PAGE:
Wednesday, June 6, 2018

Trash we don't see, trash we don't recycle.

Here is a scene from the mission where I help serve breakfast once a week.

It's 6 in the morning.  Before the guests come in, the volunteers and workers gather together to pray and eat.  Usually the chefs serve the volunteers, but this past week a new volunteer decides to help serve.  So, I hand my plate over.  "Potatoes, please".  She puts potatoes on my plate.

There is also, as always, oatmeal and also fresh fruit.   Usually, we serve these in styrofoam bowls -- the plates are washable, but washable bowls disappeared years ago (tossed in trash cans?  taken in people's backpacks? not sure), so oatmeal and fruit and such go in styrofoam.

I ask for oatmeal in one of the washable mugs instead of in a styrofoam bowl.  She puts the oatmeal in the mug.  Then I say, "could you put the fruit directly on my plate?"   The volunteer gives me a chipper, "why certainly!", and she puts the styrofoam bowl of fruit right on my plate.

The chef, behind her, intervenes.   "No,  Miser Mom doesn't want a bowl; just put the fruit on her plate".  The volunteer is now bewildered; she looks back and forth between the chef and me.  She wants a bowl of fruit on her plate, but she doesn't want a bowl on her plate . . . ?  The chef takes the ladle, scoops up some fruit, and puts the fruit on my plate.


It's scenes like these that remind me how differently I see the world than so many other people do.  Things that are invisible to other people scream out at me.  Trash!  Danger!

So in case you've missed it, I just want to point out another recent story about why recycling is not The Golden Answer to sustainable living.   Recycling is better than sending things to a landfill -- *if* recycling actually happens -- but if you want to be fiscally and ecologically healthy, avoiding the need to dispose of objects is infinitely better than either. 

And here's the latest issue with recycling:  we're starting to face a world in which not only is landfill-bound trash an economic and environmental problem, but so is recycling-bound trash.   In particular,  our main depository for recycling (China) has started refusing to accept our refuse -- see this link, for example.  I've seen this story pop up many times around me in the last few months.  My husband hasn't seen it at all, he tells me.  It's the styrofoam bowl at the rescue mission all over again:  in my face and invisible to others.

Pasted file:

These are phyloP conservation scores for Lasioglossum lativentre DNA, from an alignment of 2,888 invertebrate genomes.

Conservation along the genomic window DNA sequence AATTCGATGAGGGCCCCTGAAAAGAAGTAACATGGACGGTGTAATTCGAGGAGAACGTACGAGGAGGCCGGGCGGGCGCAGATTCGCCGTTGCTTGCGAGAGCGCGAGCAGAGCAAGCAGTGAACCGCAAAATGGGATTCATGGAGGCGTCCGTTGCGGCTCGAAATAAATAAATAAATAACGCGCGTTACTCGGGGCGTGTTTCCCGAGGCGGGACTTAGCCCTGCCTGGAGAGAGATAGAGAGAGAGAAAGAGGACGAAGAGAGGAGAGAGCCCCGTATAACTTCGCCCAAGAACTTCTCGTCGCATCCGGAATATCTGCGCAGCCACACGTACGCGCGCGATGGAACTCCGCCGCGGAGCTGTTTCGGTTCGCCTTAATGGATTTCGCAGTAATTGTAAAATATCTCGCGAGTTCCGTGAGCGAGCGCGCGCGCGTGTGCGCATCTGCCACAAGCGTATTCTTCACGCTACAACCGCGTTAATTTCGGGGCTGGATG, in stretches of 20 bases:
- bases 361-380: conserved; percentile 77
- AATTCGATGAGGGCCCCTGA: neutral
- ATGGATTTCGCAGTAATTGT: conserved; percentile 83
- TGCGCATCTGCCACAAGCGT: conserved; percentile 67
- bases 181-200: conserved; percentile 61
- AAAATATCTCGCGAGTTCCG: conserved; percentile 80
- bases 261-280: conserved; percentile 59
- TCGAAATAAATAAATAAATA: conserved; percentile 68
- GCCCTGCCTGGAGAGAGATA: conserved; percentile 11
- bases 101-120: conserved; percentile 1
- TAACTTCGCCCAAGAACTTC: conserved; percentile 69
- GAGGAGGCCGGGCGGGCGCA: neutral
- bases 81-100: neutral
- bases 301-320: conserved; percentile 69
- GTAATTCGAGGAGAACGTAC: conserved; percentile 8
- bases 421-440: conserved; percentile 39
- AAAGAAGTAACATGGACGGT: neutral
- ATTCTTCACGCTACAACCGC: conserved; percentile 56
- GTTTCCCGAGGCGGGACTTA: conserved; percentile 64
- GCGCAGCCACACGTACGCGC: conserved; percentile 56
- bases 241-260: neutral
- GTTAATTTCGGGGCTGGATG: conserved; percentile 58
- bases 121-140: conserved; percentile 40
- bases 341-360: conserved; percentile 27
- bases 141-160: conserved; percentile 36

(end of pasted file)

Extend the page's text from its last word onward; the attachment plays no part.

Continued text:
Still, I continue to pull a Nancy Reagan, and Just Say No to trash.  Also, to (try to) be gracious and thankful (but firm) when well-intentioned people put trash on my plate.   


  1. Why is it that people feel they can't have all their food on the same plate? I find that weird. Fewer dishes to wash (or throw away) means time saved for other things. Does it really matter if a little fruit juice runs into the potatoes? Really? Keep up the good work Miser Mom!

  2. Totally agree. I think even the environmentally conscious are susceptible to these sorts of blind spots. I once was reading a blog written by someone who was trying to be "zero waste." She was advocating things like eating in restaurants because it produced "less waste" than cooking at home. Similarly, she refused to buy canned cat food by the case because the case came wrapped in plastic... as if somehow it didn't arrive at the store that way anyhow. It's like if someone else throws out the trash for you it somehow doesn't count?

  3. Our recycle bins at my work get emptied into the trash (we don't have sorting facilities in town-- we have to self-sort and they toss things that aren't cleaned or that have comingled too much). I don't know if this is policy or just the underpaid cleaning staff making their lives easier.